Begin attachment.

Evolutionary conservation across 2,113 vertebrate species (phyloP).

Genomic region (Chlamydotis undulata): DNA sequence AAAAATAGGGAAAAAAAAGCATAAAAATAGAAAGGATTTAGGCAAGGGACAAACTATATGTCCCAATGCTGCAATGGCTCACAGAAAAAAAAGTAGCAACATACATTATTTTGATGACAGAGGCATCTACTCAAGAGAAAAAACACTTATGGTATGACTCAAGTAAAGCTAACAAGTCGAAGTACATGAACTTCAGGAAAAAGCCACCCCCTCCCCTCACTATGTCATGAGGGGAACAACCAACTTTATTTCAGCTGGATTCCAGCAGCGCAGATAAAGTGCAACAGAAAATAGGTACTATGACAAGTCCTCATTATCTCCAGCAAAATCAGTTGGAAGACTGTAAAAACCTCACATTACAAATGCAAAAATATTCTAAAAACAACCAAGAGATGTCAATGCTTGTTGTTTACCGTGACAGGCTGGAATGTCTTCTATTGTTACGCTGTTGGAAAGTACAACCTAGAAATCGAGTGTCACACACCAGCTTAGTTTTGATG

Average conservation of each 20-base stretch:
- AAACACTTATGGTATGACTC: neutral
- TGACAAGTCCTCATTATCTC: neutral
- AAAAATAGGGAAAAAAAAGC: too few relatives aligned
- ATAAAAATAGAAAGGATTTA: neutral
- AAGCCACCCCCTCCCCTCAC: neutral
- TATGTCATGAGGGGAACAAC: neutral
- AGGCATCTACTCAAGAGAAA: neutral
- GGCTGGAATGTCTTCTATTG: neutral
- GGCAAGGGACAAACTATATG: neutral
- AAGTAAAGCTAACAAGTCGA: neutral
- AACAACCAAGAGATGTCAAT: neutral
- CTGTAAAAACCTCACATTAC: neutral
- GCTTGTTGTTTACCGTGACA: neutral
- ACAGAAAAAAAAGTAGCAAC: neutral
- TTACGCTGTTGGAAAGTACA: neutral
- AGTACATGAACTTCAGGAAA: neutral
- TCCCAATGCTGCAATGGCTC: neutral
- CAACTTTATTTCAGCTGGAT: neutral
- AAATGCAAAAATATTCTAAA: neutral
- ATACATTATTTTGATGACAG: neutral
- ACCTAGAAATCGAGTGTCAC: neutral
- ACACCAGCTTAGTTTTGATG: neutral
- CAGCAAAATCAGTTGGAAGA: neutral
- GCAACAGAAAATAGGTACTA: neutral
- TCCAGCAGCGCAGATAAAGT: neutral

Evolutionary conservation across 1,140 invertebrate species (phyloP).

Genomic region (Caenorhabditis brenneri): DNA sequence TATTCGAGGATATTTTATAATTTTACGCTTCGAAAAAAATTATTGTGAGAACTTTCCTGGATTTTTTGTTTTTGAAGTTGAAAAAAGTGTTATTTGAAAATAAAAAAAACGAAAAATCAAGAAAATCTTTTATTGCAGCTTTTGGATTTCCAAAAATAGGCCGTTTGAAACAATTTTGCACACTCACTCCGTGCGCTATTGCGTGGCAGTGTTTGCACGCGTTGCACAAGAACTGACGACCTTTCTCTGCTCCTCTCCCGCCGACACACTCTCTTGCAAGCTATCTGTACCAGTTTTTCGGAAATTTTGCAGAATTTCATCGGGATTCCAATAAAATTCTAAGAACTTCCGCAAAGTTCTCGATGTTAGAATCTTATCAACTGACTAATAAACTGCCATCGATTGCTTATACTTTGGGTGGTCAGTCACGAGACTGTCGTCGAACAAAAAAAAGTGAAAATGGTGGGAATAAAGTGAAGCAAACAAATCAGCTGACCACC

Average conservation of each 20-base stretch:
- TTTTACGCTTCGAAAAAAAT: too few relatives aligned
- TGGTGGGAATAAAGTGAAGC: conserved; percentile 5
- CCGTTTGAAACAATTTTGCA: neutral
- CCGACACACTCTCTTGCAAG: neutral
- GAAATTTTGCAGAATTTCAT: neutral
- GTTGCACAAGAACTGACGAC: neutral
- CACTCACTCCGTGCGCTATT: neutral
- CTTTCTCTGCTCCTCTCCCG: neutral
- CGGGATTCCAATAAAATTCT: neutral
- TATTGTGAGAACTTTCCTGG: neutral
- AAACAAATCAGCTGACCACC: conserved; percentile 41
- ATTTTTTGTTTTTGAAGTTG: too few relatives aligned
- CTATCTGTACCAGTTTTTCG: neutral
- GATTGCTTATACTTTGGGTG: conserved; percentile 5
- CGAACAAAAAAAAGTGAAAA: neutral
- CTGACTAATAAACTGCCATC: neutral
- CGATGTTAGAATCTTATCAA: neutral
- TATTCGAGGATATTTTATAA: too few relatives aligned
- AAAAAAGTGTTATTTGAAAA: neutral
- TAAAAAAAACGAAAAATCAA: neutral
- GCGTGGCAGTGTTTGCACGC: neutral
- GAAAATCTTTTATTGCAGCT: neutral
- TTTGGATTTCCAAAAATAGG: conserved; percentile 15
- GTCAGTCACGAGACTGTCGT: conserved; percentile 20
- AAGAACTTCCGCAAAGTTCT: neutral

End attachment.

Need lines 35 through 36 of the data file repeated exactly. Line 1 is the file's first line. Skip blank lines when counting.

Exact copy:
- CCGACACACTCTCTTGCAAG: neutral
- GAAATTTTGCAGAATTTCAT: neutral